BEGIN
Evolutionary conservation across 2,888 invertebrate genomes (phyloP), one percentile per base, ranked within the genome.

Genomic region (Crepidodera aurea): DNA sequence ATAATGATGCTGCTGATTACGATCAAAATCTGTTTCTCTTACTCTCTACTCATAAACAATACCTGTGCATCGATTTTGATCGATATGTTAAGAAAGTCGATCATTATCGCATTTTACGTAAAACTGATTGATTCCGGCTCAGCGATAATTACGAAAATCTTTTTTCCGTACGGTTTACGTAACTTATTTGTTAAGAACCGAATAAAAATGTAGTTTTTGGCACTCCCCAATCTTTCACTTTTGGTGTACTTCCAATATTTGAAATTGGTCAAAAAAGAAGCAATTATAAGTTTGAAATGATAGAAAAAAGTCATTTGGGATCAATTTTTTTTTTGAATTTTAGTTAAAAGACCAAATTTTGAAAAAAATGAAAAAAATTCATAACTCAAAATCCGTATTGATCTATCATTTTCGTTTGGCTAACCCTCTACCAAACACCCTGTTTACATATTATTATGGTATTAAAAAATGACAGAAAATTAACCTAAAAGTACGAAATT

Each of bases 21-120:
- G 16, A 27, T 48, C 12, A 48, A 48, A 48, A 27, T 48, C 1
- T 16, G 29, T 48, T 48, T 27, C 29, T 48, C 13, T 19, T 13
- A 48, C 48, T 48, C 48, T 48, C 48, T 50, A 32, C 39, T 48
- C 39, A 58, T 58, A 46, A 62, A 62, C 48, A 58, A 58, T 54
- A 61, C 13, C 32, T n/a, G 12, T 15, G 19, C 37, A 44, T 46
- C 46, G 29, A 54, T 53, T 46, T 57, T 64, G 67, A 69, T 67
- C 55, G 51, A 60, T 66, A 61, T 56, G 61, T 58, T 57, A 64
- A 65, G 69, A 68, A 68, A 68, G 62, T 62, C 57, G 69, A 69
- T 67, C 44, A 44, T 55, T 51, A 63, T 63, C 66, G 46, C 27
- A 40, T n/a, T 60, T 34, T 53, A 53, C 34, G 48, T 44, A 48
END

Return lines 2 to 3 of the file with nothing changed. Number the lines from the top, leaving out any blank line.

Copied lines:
Genomic region (Crepidodera aurea): DNA sequence ATAATGATGCTGCTGATTACGATCAAAATCTGTTTCTCTTACTCTCTACTCATAAACAATACCTGTGCATCGATTTTGATCGATATGTTAAGAAAGTCGATCATTATCGCATTTTACGTAAAACTGATTGATTCCGGCTCAGCGATAATTACGAAAATCTTTTTTCCGTACGGTTTACGTAACTTATTTGTTAAGAACCGAATAAAAATGTAGTTTTTGGCACTCCCCAATCTTTCACTTTTGGTGTACTTCCAATATTTGAAATTGGTCAAAAAAGAAGCAATTATAAGTTTGAAATGATAGAAAAAAGTCATTTGGGATCAATTTTTTTTTTGAATTTTAGTTAAAAGACCAAATTTTGAAAAAAATGAAAAAAATTCATAACTCAAAATCCGTATTGATCTATCATTTTCGTTTGGCTAACCCTCTACCAAACACCCTGTTTACATATTATTATGGTATTAAAAAATGACAGAAAATTAACCTAAAAGTACGAAATT

Each of bases 21-120: